Commentator Jonathan Fox of the University of California, Santa Cruz pointed out several broad issues for discussion that emerged from the presentations. He argued that deepening democracy involves a triangular relationship among transparency, accountability, and participation. He observed that greater emphasis on fiscal matters (and not just spending) was necessary to ensure the sustainability of democratic innovations. He also noted that it was important to place local changes within the context of the broader national structure and look at how a strong national state can reinforce democratic changes at the local level. In this context, he highlighted the lack of national response to the disaster in New Orleans and posed the question, where is big government when you need it?
In the second panel of the day, Roberto Laserna of CERES discussed the "failure of success" that Bolivia has witnessed in recent years. Although democratic reform has been executed, poverty is in decline, and citizen participation is increasing, social inequality and unrest have been on the rise. Laserna asserted that the Bolivian reforms were insufficient and that empowering social groups by teaching them about their rights, without clarifying their obligations, leads to expectations greater than the achievements they yield and consequently a breakdown in the democratic process. Developing successful local governments within the context of social fragmentation, therefore, requires engaging citizens in deciding about how to raise revenues for investment in public goods not just in deciding how to spend existing revenues.
Leticia Santín of Agora elaborated on the processes of strategic participatory urban planning in Mexico, citing successful examples of this such as Hermosillo, Sonora where neighborhood committees help set local priorities and influence the city's municipal plan. Santín emphasized the importance of embedding means for citizen intervention at a local level in urban planning in order to achieve greater efficiency in the provision of services and increased legitimacy for the government leaders. She noted that participatory planning, often through semi-autonomous planning institutes, has become quite common among Mexican cities. The planning institutes have the virtue of lasting beyond a single three-year mayoral term, so that planning can have a longer-range vision than has traditionally been the case in Mexico.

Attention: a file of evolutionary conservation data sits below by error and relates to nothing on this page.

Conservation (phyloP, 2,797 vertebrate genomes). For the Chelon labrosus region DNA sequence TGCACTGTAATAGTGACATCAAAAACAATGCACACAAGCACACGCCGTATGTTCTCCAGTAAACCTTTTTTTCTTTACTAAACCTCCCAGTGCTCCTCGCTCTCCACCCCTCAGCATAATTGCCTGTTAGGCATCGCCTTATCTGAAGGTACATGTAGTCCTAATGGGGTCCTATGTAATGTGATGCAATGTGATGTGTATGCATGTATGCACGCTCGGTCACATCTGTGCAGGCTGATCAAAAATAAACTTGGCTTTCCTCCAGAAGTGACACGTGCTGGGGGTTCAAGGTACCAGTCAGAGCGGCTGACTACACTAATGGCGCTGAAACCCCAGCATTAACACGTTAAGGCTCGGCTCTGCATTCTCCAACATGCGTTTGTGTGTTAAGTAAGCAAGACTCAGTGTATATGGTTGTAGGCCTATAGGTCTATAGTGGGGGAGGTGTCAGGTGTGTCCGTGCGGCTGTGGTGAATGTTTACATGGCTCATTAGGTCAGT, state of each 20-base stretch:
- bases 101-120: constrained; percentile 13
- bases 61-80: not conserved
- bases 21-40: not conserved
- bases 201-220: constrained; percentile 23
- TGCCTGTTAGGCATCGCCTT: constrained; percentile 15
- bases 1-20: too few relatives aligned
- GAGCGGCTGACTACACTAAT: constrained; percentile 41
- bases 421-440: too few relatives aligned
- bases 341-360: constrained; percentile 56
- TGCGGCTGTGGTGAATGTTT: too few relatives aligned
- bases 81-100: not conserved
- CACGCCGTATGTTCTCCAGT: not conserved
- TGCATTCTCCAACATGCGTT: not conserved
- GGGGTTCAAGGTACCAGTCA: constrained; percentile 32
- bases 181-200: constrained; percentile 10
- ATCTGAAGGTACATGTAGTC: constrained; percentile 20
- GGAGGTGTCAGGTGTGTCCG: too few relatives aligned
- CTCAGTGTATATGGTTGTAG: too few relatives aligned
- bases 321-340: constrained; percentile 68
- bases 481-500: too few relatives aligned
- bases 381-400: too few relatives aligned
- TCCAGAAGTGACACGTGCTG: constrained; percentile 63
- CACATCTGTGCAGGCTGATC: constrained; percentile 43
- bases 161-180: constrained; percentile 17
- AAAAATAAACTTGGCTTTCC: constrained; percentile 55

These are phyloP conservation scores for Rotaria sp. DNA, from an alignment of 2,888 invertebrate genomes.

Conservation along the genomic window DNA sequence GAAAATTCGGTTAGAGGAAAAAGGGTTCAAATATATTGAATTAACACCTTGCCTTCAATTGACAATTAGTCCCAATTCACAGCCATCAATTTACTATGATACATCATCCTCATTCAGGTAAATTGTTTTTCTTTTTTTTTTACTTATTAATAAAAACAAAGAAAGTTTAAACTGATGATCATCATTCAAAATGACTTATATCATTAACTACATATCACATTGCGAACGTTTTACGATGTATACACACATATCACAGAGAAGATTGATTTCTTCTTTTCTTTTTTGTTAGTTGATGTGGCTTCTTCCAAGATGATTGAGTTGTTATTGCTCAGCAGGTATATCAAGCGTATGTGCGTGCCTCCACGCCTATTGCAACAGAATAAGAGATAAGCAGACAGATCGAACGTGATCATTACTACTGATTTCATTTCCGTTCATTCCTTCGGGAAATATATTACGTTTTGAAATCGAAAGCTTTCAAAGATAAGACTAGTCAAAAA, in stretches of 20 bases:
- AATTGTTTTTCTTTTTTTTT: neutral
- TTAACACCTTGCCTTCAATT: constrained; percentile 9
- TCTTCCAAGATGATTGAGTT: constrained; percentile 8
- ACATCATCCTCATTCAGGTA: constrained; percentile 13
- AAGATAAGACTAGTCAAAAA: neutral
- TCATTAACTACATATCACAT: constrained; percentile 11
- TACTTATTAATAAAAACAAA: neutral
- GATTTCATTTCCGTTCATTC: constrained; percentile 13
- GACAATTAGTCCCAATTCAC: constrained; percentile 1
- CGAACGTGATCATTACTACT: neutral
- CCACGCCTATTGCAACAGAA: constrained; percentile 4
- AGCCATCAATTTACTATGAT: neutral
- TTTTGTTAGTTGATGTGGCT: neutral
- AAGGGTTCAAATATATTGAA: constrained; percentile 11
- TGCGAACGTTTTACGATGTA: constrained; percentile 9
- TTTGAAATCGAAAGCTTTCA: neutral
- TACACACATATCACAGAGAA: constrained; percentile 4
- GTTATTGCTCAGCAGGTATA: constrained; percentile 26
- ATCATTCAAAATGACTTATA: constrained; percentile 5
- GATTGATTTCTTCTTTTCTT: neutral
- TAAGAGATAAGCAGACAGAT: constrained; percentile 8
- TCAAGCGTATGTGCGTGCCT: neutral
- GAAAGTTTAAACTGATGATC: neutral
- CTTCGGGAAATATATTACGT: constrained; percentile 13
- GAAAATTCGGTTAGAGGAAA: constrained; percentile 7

Gabriel Murillo of Universidad de los Andes described the transformation of Bogotá, Colombia through the redefinition of public space. He noted that this process involved both creating and renewing "tangible" public space, such as parks, plazas, bicycle routes, and public transportation systems, and developing "intangible" public space through constructing common norms and values among citizens. These two processes, carried out under two successive mayors, gave citizens a greater sense of belonging, physical areas in which to encounter each other, and the ability to engage in public deliberation about collective issues. He noted that other cities in Colombia, including Medellín and Bucaramanga, are now developing initiatives around public space that build on Bogotá's experience.
In his comments on the panel, David Crocker of the University of Maryland commended the presenters for their realistic approach to democratization in their respective countries. He urged the panelists to delve further into the ethics of public decision-making and to explore in greater detail how citizen participation could produce a propitious environment for responsible self-governance. He observed that public deliberation is the basis for democracy and that deepening democracy thus required creating the spaces for citizens to meet and engage in public reasoning around the common good. Public deliberation does not mean abandoning the pursuit of self-interest, he observed, but rather the examination of self-interest in the light of the wider public good.
In his closing remarks, Selee noted that the cases of democratic innovation presented from the six countries largely fell into three categories: mechanisms for citizen participation, institutions for accountability, and the redefinition of public space. These innovations, when at their best, served to create channels for citizens to deliberate on public policy and monitor public officials, and they replaced clientelistic forms of governance with public and institutionalized relationships between political leaders and citizens. These innovations appeared to emerge primarily as a result of the breakdown of old forms of political mediation, expressed sometimes through protest but often more subtly, and the desire of political leaders to create new political coalitions in this changing environment. However, in many cases, he observed, these innovations appear not to be sustainable and they often reproduce old forms of authoritarian politics within the guise of new institutions and practices. He argued that more research was needed to understand under what conditions democratic innovations could become sustainable, be replicated, and have a larger impact on the national political system.